“Now, I realize all this nano-crap might be throwing you for a loop, so Ed is going to fill you in on what it’s all about. If you thought this little trick in Tibet was impressive, you’d better pucker up your O-ring, because what Ed’s about to tell you is gonna knock you on your Indian ass.”

Ed Peters got up, cleared his throat, and began to speak.

* * *

Seven hours later, Curtiss left the Pentagon. Shaken. Foggy. Overwhelmed. And a little angry. Why didn’t you put all the pieces together yourself? A part of him kept rejecting what they had told him. That was his gut reaction: to deny that it was true and return to his old understanding of the world. To go back to the world of this morning, the sunrise in Annapolis. But that was what other men would do. And wasn’t that the sort of denial that had gotten them here in the first place? That was why they were so far behind the Chinese: because people had refused to see what was happening.

His assistant opened the car door for him. Vacantly, he got into the black Lincoln. Safe behind tinted glass, unseen by any subordinate, he pulled his hand down his face.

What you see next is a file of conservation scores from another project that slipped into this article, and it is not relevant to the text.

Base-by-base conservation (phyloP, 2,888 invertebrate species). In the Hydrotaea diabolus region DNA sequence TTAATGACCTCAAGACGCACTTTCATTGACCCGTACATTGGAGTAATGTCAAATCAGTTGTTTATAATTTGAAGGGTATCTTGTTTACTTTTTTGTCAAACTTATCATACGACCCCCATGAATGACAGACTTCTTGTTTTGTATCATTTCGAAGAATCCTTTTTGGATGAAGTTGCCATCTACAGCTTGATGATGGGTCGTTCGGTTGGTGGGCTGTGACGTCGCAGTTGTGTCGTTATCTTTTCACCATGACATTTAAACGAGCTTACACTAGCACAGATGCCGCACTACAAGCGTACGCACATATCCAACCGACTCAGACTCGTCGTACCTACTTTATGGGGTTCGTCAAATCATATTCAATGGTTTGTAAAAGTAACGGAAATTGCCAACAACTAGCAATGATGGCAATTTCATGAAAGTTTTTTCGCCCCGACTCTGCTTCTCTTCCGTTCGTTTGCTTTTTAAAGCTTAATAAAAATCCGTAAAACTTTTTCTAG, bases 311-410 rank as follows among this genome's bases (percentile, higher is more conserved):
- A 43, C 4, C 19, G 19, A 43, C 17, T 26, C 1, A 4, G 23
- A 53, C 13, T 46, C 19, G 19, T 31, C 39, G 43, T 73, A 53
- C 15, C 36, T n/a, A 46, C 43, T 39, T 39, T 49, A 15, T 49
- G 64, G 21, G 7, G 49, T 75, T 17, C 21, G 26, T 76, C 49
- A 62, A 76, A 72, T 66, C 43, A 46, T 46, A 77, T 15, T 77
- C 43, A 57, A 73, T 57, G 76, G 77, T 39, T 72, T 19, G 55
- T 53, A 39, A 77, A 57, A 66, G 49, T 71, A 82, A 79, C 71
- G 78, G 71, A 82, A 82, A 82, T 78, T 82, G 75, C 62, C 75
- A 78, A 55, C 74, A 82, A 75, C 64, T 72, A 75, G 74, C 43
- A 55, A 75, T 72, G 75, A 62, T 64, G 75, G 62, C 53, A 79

Again he lectured himself. Why didn’t you see it coming?

He had always prided himself on being keenly aware of the evolution of warfare. He had studied it with a professor’s discipline ever since Annapolis. He had measured it in the changes from one war to the next—the fits and starts and sometimes startling leaps in technology, and their gruesome effects. It was plain to see in specific battles, usually in the first encounter between sides: the musket wars of New Zealand, the German invasion of Poland in 1939—the Polish cavalry against the machine guns of the Wehrmacht. The rate of technological change since that day, September 1, 1939, was equally startling. It had been the great catalyst. World War Two had begun on horseback and ended with a B-29 Superfortress dropping an atomic bomb on Hiroshima six years later. Only fifteen years after that, the world was locked in mutually assured destruction, with ICBMs poised to make their insane volleys over the North Pole.